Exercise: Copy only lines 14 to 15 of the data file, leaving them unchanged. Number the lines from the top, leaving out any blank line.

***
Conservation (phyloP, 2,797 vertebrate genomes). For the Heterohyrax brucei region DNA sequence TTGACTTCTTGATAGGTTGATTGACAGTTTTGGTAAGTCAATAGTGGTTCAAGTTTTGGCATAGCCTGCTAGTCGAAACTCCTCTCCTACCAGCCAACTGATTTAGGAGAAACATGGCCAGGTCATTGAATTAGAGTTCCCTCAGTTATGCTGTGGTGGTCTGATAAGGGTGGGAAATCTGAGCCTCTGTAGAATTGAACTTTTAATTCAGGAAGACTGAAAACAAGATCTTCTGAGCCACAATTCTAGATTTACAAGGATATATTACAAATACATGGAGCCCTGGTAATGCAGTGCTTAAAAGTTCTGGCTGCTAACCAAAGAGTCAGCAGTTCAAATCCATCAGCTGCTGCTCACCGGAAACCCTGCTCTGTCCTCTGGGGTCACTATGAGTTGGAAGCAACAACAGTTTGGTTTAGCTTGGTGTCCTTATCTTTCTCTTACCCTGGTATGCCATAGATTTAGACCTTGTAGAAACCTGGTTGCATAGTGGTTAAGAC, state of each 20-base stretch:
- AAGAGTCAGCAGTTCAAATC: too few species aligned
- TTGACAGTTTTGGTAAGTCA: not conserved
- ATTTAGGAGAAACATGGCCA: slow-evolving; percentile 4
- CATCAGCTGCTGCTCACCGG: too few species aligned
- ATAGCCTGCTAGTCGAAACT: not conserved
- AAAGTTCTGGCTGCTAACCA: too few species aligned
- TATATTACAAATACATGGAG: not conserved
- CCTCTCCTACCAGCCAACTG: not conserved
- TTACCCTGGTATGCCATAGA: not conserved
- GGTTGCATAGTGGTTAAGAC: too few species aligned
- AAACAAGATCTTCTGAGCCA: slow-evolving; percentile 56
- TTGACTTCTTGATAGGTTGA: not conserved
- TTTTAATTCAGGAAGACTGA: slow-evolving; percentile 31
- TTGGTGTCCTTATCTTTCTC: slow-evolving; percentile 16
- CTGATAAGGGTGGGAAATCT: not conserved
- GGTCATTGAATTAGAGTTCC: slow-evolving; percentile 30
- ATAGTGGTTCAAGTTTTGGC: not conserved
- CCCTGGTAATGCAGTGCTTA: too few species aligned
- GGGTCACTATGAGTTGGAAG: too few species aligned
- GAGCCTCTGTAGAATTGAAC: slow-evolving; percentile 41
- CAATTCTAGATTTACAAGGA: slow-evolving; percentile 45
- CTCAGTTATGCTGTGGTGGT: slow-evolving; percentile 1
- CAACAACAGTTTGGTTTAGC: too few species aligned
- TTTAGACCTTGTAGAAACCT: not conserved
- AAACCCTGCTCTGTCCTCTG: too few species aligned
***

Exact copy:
- TTTTAATTCAGGAAGACTGA: slow-evolving; percentile 31
- TTGGTGTCCTTATCTTTCTC: slow-evolving; percentile 16